I turned in a super rough paper, but a paper in which I tried to engage with the ideas on my own two feet, and I'm terrified of the professor's response to it. If she tells me I have no philosophical talent or vision I'd have to agree with her. But I don't want to. I want to keep going, I want to keep trying.

I can't use another word but terrified, because for the first time I tried, (perhaps not as hard as I could have possibly, but she herself told me that the idea of what you think you should be will never match up to what you actually are, or what you actually do) and I will in all likelihood fail.

I've always had this strain of magical thinking, this strain that I will succeed in some mysterious realm of imagination. I'm the first female philosophical genius, in this realm. People will place me on the level of Marx or Kant or Descartes. I should know that this is ridiculous, and in reality I do know this. But it's who I imagine myself to be. It's who I want to be, apart from my human foibles, and there are many of them.

I'm going to be a writer whose name is remembered, I tell myself. But what do I do to get there?

Not enough.

I hope she sees something in me.
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(no subject) [Apr. 25th, 2013|04:01 pm]
The other day I was listening to music, and I saw an album I hadn't listened to in a long time. Secret Samhadi, by Live. Now, Live has a special place in my life. I liked them when I was 15. I guess that's a magic age. Because music doesn't make me feel like it used to. Something about a band you like when you're 15 stays with you forever. Secret Samhadi was important, but slightly less so compared to Throwing Copper. So I re-bought it. I listened to it on the subway into school today. Talk about melancholic nostalgia.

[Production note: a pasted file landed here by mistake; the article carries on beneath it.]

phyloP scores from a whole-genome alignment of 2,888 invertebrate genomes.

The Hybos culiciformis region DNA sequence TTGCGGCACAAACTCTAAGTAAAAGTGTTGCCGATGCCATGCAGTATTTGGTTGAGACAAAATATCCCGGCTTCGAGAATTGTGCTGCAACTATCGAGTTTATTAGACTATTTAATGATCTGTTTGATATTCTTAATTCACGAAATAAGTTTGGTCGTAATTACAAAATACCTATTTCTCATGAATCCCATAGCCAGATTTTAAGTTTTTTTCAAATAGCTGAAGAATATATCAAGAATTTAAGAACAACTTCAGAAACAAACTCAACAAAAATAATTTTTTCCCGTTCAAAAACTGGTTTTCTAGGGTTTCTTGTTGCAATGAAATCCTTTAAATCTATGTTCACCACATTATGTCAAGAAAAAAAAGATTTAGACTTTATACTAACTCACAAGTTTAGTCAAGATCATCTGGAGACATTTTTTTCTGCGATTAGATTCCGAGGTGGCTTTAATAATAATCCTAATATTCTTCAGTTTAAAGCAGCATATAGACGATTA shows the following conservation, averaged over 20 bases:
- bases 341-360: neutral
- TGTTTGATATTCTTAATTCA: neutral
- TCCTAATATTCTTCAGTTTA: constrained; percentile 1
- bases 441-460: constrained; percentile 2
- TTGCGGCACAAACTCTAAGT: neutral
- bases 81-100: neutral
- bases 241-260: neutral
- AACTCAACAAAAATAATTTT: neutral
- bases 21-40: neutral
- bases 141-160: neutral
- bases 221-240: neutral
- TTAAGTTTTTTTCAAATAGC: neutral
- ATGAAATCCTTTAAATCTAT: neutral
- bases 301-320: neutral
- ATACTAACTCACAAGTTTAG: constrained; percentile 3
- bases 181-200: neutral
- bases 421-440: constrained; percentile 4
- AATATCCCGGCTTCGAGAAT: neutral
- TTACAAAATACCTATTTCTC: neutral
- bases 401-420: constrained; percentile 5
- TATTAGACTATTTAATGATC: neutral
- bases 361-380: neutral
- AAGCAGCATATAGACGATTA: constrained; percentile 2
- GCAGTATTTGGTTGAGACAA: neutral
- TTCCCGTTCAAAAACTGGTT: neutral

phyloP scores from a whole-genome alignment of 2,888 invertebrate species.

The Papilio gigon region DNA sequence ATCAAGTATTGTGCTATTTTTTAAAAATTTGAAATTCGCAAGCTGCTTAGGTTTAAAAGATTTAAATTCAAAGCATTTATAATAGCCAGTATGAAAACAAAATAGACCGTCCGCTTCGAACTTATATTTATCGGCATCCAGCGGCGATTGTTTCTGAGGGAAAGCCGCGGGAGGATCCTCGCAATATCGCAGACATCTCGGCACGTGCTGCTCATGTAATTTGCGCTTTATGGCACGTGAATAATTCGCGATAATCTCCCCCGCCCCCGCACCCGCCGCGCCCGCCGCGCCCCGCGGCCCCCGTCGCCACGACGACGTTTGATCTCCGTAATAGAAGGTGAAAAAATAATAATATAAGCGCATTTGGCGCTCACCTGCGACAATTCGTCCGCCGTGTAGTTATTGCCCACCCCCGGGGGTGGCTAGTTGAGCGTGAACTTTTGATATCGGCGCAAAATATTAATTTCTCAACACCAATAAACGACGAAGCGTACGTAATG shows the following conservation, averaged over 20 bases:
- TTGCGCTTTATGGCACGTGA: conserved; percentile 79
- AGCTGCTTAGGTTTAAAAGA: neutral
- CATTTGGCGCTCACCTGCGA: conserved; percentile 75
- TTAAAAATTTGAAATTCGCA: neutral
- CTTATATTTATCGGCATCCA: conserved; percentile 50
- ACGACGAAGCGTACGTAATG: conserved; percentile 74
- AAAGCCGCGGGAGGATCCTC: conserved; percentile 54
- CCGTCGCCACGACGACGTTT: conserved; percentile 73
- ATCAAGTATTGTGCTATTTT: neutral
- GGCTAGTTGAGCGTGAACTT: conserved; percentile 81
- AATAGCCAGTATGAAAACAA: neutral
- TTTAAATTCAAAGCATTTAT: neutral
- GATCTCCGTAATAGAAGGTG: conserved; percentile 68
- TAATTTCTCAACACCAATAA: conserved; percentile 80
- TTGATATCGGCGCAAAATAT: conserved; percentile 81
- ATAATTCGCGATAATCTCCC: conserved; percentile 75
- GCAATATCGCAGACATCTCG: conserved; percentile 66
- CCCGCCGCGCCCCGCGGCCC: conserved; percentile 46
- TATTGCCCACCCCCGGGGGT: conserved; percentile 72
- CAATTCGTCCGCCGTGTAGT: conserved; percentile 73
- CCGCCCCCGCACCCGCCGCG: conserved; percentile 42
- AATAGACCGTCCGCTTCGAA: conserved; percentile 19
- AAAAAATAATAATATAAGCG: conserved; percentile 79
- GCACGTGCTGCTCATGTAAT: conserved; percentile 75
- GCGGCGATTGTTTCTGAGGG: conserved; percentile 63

Why doesn't anything make me feel like that anymore? Why has music drifted from my life?

I never felt like I liked anything authentically. So I got into Nirvana approximately five years after Kurt Cobain died, and subsequently I never felt like I was a "real" fan. I could never let myself really go with the music, because I wasn't being true, or honest, or some other dumb bullshit. By this kind of rule, the only albums I've ever liked authentically are Throwing Copper, Secret Samhadi, Pearl Jam's Ten, a handful of R.E.M. albums, and maybe some Beatles. Again, because I was totally fucking flipped out over them when I was 15. I also listened to Whitney Houston at that time, but I don't feel the same way about her. I wonder why?

Rock just hits the spot in my aesthetic soul, I guess.

I'm on the verge of tears here, lamenting my emotionless void of a life. Live feels like possibility to me---years in front of me to connect deeply with others, experience everything with a tinge of excitement behind it, meaning was there to be had. Earnest, thrilling meaning. And it's gone.

But by the same token, I fucking hated being a teenager. I didn't fit in, I felt like a loser. Most of my memories are bad ones filled with embarrassment and awkwardness. To be perfectly fucking honest, that's all of my memories. What am I doing so incorrectly with my life? Probably remembering only the most negative things. I guess that's the way our brains work.

That isn't all, though. Life, of course, isn't anything like I thought it would be. There is no deep connection. There is no closeness, no mutual excitement, no creating and doing and drinking it all fucking in. Just pattern and habit and TV.